Das Wandern is the first song in Schubert's song cycle Die Schöne Müllerin D.795, composed by him in 1823 to Wilhelm Müller's text.
The poem itself consists of five verses, each with a refrain whose music repeats over a different set of words. Verse One introduces the miller, who throughout the song cycle narrates the story in the first person. He is a young man, probably a journeyman, as it is necessary for him to request permission from his master to go out wandering. His master here would be a master miller, therefore in the sense of a craftmaster and so we are in the apprentice/journeyman/craftmaster system.
The title of the song means (very roughly) "To Wander"; essentially the young miller has been inspired by the constant movement of the mill wheel, water and even the stones in the stream around him to go out wandering.
The sense of movement in the song comes not only from the words in the poem, but also the constant rippling piano arpeggios in the accompaniment. We will hear this throughout the cycle and there are very few moments of stillness.
The feeling in this song is fairly upbeat; the key of the song is B flat major (keys are always an important contributory factor to the mood and style of any piece of Schubert) and the young miller is looking forward to his adventure. There is no hint of the tragedy to come.
Das Wandern is sometimes sung on its own, but it is most usually sung as part of the Die Schöne Müllerin song cycle. There are, of course, many different recordings of it but the disc Schubert: Die Schöne Müllerin, 3 Lieder / Fritz Wunderlich is an absolute delight. Fritz Wunderlich died very suddenly in 1966 when his voice was at its height. The recordings which remain of him singing are well worth obtaining, and this one, although not as dramatic in style as some Schöne Müllerins, is exquisite in its detail and in the care of production of emotional intensity.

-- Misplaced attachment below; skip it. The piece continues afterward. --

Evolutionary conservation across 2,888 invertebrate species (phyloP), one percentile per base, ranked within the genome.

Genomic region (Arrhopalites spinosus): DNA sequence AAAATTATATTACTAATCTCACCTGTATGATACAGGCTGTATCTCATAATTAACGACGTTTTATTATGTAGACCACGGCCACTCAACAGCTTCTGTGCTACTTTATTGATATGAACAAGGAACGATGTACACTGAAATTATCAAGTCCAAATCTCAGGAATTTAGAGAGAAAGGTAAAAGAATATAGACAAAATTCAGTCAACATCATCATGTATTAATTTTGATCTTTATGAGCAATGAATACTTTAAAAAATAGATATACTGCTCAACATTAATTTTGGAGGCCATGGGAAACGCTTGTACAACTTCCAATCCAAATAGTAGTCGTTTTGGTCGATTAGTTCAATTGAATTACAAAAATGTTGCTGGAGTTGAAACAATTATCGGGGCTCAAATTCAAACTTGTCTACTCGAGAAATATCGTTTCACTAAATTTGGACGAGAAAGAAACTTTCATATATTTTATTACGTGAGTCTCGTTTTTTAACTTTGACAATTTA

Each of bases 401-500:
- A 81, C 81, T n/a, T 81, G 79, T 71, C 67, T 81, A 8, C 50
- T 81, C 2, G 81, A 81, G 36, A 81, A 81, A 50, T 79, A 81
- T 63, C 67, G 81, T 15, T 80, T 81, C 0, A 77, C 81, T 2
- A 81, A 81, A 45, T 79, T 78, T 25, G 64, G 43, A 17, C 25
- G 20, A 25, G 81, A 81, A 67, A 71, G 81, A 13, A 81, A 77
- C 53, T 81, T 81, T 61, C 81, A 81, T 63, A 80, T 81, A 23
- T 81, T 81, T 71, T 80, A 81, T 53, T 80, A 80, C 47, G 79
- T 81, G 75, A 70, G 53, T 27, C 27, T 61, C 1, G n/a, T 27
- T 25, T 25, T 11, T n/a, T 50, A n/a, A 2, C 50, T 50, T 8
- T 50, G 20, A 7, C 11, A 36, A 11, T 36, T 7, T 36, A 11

Readers might also enjoy the recordings Schubert: The Song Cycles by Dietrich Fischer-Dieskau with Gerald Moore accompanying. This collection includes both Die Schöne Müllerin and Winterreise as well as the collection of songs entitled Schwanengesang, making it very good value for money. Fischer-Dieskau and Moore's recordings are considered to be amongst the great performances of the last century, well worth having on your shelves.
Both of the above CD's are in the author's personal collection, purchased with her own money.